ciciring no Tao
Native toTaiwan
Native speakers
about 4000 (2012)[1]
Language codes
ISO 639-3tao
Lang Status 80-VU.svg
Yami language is classified as Vulnerable by the UNESCO Atlas of the World's Languages in Danger
Approximate location where Yami is spoken
Approximate location where Yami is spoken
Orchid Island in Taiwan
Approximate location where Yami is spoken
Approximate location where Yami is spoken
Yami (Southeast Asia)
Coordinates: 22°03′N 121°32′E / 22.050°N 121.533°E / 22.050; 121.533Coordinates: 22°03′N 121°32′E / 22.050°N 121.533°E / 22.050; 121.533

Yami language (Chinese: 雅美語), also known as Tao language (Chinese: 達悟語), is a Malayo-Polynesian language spoken by the Tao people of Orchid Island, 46 kilometers southeast of Taiwan. It is a member of the Ivatan dialect continuum.

Yami is known as ciriciring no Tao 'human speech' by its native speakers. Native speakers prefer the 'Tao' name.[1]


Yami and the other Batanic languages
Yami and the other Batanic languages

Yami is the only native language of Taiwanese aborigines that is not a member of the Formosan grouping of Austronesian; it is one of the Batanic languages also found in the northern Philippines, and as such is part of the Malayo-Polynesian branch of Austronesian.


Yami has 20 consonants and 4 vowels:[2]


Front Central Back
Close i
Mid ə o
Open a

Iraralay Yami, spoken on the north coast, distinguishes between geminative consonants (e.g., opa 'thigh' vs. oppa 'hen' form one such minimal pair).[3]


Yami consonants
Labial Alveolar Palatal Retroflex Velar Uvular Glottal
Nasal m n ŋ
voiceless p t t͡ʃ k (q) ʔ
voiced b d͡ʒ ɖ ɡ
Fricative v ʂ ʁ (ɦ)
Approximant l j ɻ w
Trill r



The following set of pronouns is found in the Yami language.[4]

Yami pronouns
Nominative Genitive Locative
free bound free bound
1st person singular yaken ko niaken ko jiaken
2nd person singular imo ka nimo mo jimo
3rd person singular iya ya nia na jia
1st person plural inclusive yaten ta, tamo, takamo niaten ta jiaten
1st person plural exclusive yamen namen niamen namen jiamen
2nd person plural inio kamo, kanio ninio nio jinio
3rd person plural sira sia nira da jira


The following list are verbal inflections found in Yami.[5]

Dynamic intransitive
Stative functioning as transitive


The following is a list of affixes found in Yami.[6]


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Cognates with Philippine languages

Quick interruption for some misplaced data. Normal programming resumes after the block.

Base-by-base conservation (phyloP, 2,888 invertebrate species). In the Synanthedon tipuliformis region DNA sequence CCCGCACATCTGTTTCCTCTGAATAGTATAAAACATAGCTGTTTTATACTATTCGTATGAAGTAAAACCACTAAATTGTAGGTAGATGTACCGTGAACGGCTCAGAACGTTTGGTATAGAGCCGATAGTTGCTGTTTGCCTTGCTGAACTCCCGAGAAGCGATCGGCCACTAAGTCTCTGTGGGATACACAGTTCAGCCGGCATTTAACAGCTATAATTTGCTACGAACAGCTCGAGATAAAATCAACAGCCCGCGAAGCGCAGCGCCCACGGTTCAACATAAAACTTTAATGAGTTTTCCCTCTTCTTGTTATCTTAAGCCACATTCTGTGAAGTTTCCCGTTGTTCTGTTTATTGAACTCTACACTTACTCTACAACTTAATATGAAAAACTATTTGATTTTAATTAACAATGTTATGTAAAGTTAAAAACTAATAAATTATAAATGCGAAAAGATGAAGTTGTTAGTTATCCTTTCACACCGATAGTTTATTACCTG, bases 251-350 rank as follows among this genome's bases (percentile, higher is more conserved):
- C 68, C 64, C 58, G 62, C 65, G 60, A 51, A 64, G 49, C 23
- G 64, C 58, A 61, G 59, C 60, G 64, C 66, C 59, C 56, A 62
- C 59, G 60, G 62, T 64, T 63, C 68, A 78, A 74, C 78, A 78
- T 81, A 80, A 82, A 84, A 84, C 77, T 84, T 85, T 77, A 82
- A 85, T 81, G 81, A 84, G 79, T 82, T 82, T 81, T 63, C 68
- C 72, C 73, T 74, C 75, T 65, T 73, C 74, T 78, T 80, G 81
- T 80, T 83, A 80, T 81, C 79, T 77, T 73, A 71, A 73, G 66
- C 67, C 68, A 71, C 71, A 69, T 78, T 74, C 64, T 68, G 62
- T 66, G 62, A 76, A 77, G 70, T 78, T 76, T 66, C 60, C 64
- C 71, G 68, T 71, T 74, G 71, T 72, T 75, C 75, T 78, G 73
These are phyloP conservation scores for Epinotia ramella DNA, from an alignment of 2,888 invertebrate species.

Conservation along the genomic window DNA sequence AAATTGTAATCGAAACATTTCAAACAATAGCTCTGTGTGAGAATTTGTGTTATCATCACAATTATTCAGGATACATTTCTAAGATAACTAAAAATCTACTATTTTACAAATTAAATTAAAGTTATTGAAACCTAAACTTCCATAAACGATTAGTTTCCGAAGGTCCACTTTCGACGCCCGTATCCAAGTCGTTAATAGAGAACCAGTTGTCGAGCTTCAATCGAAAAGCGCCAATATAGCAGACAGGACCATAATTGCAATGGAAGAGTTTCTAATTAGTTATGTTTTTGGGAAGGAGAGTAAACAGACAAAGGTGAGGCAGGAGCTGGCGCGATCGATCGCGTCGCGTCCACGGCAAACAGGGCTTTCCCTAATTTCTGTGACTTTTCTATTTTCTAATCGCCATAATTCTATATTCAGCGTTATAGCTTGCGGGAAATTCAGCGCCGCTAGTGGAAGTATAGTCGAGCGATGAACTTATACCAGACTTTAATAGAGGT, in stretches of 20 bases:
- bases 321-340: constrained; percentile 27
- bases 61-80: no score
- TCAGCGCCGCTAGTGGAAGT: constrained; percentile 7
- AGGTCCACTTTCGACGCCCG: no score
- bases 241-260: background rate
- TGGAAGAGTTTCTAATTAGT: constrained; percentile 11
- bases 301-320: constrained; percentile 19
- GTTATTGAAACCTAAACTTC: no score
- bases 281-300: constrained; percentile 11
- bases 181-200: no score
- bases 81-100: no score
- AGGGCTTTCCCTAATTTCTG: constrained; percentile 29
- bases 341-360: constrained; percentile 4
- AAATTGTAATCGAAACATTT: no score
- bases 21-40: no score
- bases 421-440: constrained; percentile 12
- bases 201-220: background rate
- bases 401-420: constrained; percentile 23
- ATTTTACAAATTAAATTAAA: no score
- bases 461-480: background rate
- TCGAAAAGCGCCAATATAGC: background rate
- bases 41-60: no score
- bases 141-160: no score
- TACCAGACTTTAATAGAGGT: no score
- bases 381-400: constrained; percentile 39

English Yami Tagalog/Ilokano/Visayan, etc.
Person tao tao (Tagalog), tawo (Cebuano Vis., Bicol)
Mother ina ina (Tagalog)[7]
Father ama ama (Tagalog), ama (Ilokano)[8]
Head oo ulo (Tagalog), ulu (Cebuano), olo (Ilokano)[9]
Yes nohon oho (Pandan Bikol, Bikol Sentral)
Friend kagagan kaibigan[what language is this?]
who sino sino, sin-o (Hiligaynon Vis.), hin-o (Waray Vis.)
they sira sila (Tagalog), sira/hira (Waray Vis.)
their nira nila[what language is this?]
offspring anak anak (Cebuano Vis.), anak (Hiligaynon Vis.), anak (Ilokano), anak (Tagalog)
I (pronoun) ko ko, -ko (Ilokano)
you ka ka, -ka (Ilokano)
day araw araw, aldaw (Ilokano), adlaw (Cebuano Vis.)
eat kanen kain, kanen (Ilokano), kaon (all Visayan)
drink inomen inumin, inomen (Ilokano)
speech ciriciring chirichirin[what language is this?] (Itbayaten Ivatan), siling (Hiligaynon Vis., 'say'), siring (Waray Vis., 'say')
and aka saka (Bikol Sentral, Calabanga variant) (historically "saka asin")
ouch Ananay Aray, Agay (Cebuano Vis.), Annay (Ilokano)
home vahay bahay, balay (Ilokano, Cebuano Vis.)
piglet viik biik (Tagalog)
goat kadling kambing, kanding (Cebuano Vis.), kalding (Ilokano)
stone vato bato (Tagalog, all Visayan, etc.)
town ili ili (Ilokano)
one ása isa (Tagalog, Hiligaynon Vis.), maysa (Ilokano), usa (Cebuano Vis.)
two dóa (raroa) dalawa (Tagalog), duha (Cebuano), dua (Ilokano)
three tílo tatlo, tulo/tuto (Cebuano Vis.), tallo (Ilokano)
four ápat apat (Tagalog, Hiligaynon Vis.), upat (Cebuano Vis.), uppat (Ilokano)
five líma lima (Cebuano Vis.), lima (Hiligaynon Vis.), lima (Ilokano), lima (Tagalog)[10]
six ánem anim (Tagalog), innem (Ilokano), unom (Cebuano Vis.), anum (Hiligaynon Vis.)
seven píto pito[what language is this?]
eight wáo walo[what language is this?]
nine síam siyam, siam (Ilokano)
ten póo sampu (Tagalog), sangapulo (Ilokano), napulo[what language is this?] (all Visayan)

Japanese loanwords

English Yami Japanese
Airplane sikoki hikouki (飛行機)
Alcohol saki sake ()
Battleship gengkang gunkan (軍艦)
Bible seysio seisho (聖書)
Christ Kizisto kirisuto (キリスト)
Doctor koysang o-isha-san? (お医者さん)
Flashlight dingki denki (電気)
Holy Spirit seyzi seirei (聖霊)
Key kagi kagi ()
Medicine kosozi kusuri ()
Monkey sazo saru ()
Motorcycle otobay ōtobai (オートバイ; 'auto bike')
Police kisat keisatsu (警察)
School gako gakkō (学校)
School bag kabang kaban ()
Teacher sinsi sensei (先生)
Ticket kipo kippu (切符)
Truck tozako torakku (トラック; 'truck')

Chinese loanwords

English Yami Mandarin Chinese
Wine potaw cio pútáojiǔ (葡萄酒)

See also


  1. ^ a b Rau & Dong 2006, p. 79
  2. ^ Rau & Dong 2006, pp. 79–80
  3. ^ Rau & Dong 2006, p. 81
  4. ^ Rau & Dong 2006, p. 123
  5. ^ Rau & Dong 2006, p. 135
  6. ^ Rau & Dong 2006, p. 135–136
  7. ^ "ACD - Austronesian Comparative Dictionary - Cognate Sets - I".
  8. ^ "amax father". ACD. Retrieved 30 December 2022.
  9. ^ "quluh head". ACD. Retrieved 30 December 2022.
  10. ^ "lima five". ACD. Retrieved 30 December 2022.


Further reading